CHICAGO, Sept 27 (Reuters) - U.S. corn futures rose about 2% on Monday, rallying from early declines on support from tight domestic cash markets and spillover strength from crude oil futures, analysts said.
Soybean futures climbed higher as China booked several U.S. cargos of the oilseed, and wheat futures were narrowly mixed.
As of 12:59 p.m. CDT (1759 GMT), Chicago Board of Trade December corn was up 12-1/2 cents at $5.39-1/3 after reaching $5.40, the contract's highest since Aug. 31.
CBOT November soybeans were up 3-3/4 cents at $12.88-3/4 a bushel and CBOT December wheat was down 1-1/4 cents at $7.22-1/2 a bushel.
Corn rallied despite clear weather in the U.S. Midwest that should promote harvesting. Analysts on average expected the U.S. Department of Agriculture in a weekly report due later on Monday to show the harvest as 19% complete for corn and 15% complete for soybeans.
However, with harvest still in the early stages, cash markets remain relatively firm as processors scramble to meet their immediate needs.
"There hasn't been enough grain in the pipeline to supply the end-user. We are trying to push the market up high enough to attract the farmer," said Don Roose, president of Iowa-based U.S. Commodities.
Corn drew additional support as crude oil futures advanced on robust demand. Goldman Sachs raised its forecast for year-end Brent crude oil prices to $90 per barrel, from $80 previously.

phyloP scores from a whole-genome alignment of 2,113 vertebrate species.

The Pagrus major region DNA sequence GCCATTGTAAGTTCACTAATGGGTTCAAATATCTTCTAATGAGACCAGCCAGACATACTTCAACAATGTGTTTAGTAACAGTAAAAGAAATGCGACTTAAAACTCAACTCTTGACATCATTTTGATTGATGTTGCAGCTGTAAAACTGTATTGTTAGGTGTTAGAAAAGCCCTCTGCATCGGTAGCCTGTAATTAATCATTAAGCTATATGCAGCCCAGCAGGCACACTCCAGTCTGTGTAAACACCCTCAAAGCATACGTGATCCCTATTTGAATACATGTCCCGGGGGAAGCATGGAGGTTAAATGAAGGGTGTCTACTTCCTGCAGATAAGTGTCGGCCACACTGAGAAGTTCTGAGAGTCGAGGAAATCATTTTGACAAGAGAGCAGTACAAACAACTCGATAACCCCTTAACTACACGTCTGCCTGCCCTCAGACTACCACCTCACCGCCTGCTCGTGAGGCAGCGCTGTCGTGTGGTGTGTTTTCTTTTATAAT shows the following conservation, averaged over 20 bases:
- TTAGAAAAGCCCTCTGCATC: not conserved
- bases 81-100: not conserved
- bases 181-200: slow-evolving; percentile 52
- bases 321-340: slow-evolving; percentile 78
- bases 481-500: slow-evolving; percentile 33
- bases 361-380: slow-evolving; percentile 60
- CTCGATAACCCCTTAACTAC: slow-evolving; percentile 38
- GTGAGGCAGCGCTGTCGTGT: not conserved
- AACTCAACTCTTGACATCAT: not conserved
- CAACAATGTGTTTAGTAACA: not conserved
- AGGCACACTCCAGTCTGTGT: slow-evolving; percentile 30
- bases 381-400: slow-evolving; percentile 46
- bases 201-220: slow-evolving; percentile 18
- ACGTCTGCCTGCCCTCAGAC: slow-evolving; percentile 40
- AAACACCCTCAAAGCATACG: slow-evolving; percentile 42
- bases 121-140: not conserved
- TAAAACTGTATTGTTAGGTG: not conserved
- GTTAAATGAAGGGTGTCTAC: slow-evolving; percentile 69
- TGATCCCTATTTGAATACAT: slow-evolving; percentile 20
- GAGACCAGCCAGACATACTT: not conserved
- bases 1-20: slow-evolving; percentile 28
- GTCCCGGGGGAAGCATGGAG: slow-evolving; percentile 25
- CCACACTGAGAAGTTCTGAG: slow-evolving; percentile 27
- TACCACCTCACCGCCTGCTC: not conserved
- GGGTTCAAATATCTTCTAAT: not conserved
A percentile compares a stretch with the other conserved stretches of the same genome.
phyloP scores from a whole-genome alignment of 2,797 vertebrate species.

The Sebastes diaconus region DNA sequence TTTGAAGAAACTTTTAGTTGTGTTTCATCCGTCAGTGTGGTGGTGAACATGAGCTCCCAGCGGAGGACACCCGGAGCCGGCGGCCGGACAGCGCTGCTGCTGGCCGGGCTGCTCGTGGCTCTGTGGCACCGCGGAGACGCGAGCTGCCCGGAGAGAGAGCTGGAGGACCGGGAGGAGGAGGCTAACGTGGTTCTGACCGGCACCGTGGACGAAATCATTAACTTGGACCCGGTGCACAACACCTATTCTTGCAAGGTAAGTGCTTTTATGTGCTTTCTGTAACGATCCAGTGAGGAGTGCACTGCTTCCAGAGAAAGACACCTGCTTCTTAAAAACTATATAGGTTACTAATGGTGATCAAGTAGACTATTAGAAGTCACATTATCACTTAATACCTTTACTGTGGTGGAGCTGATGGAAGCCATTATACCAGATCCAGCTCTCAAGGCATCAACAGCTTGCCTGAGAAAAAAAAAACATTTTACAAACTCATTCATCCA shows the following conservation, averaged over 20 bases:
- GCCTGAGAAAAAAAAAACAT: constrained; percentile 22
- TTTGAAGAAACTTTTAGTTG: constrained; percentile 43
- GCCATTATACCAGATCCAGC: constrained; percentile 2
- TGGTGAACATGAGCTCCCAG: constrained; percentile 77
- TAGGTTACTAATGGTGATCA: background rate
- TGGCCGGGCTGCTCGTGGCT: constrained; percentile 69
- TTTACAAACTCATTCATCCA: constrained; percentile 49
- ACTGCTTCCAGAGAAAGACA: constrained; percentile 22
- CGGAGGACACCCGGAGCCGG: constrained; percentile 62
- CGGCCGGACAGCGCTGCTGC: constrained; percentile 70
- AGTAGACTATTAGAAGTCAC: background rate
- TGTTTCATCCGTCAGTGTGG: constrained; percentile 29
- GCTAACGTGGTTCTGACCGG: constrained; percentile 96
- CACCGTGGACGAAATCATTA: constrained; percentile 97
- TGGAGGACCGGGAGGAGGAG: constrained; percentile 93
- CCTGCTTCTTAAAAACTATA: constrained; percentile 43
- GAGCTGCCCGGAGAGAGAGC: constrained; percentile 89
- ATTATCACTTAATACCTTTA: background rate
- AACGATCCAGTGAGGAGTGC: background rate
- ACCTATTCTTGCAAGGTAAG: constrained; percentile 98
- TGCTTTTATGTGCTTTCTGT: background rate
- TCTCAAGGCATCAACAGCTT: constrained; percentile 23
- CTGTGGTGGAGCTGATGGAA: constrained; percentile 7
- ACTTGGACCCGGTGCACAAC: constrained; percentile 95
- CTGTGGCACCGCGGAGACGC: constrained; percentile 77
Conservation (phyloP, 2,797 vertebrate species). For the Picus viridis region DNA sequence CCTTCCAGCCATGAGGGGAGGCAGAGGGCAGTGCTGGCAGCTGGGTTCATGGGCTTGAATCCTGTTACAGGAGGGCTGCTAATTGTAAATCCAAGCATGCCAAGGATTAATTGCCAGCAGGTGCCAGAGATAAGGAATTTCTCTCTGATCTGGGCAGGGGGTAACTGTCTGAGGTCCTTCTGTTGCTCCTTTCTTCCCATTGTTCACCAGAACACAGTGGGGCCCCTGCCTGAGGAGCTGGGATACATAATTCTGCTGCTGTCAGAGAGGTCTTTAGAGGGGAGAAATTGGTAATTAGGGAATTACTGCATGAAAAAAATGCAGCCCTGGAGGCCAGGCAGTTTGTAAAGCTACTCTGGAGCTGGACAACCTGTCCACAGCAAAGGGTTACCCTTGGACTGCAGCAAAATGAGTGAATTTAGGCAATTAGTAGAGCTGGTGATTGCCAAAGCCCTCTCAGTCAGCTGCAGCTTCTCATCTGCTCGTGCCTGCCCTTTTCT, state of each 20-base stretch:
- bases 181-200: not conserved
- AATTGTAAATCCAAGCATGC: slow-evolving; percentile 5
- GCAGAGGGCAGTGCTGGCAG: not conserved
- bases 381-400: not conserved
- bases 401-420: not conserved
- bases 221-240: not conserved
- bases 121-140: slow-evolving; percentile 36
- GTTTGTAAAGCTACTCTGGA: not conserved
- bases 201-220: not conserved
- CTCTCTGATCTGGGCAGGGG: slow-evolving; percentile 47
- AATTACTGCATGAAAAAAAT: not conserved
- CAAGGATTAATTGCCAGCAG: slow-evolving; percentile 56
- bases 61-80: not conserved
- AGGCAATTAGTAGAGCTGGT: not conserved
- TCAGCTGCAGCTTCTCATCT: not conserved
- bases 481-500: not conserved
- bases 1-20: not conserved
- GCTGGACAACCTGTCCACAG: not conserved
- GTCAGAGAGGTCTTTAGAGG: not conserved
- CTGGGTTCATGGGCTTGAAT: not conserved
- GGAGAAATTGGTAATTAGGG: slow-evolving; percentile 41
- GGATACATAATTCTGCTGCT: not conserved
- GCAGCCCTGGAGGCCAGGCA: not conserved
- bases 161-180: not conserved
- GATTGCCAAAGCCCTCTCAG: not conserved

Corn sometimes follows trends in the energy market due to its role as the primary U.S. feed stock for ethanol.
CBOT soybeans were supported by USDA's confirmation of private sales of 334,000 tonnes of U.S. soybeans to China, the world's largest soy buyer.
Meanwhile, U.S. soybean exports jumped to a six-month peak last week while corn shipments were the highest in a month as Louisiana Gulf Coast terminals steadily ramped up operations disrupted by Hurricane Ida nearly a month ago, preliminary data showed on Monday.
The export pace, however, was still well below normal for this time of year as several terminals remain shuttered or running at reduced capacity.
Traders have begun squaring positions ahead of the USDA's Sept. 30 quarterly stocks report. Analysts surveyed by Reuters on average expect the government to report U.S. Sept. 1 corn stocks at 1.155 billion bushels, below the 1.187 billion bushels that the USDA projected in its last monthly supply/demand report on Sept. 10.
For soybeans, the average estimate of 174 million bushels would be close to the 175 million bushels that the USDA projected on Sept. 10. (Reporting by Julie Ingwersen in Chicago; additional reporting by Michael Hogan in Hamburg and Naveen Thukral in Singapore; editing by David Evans and Toby Chopra)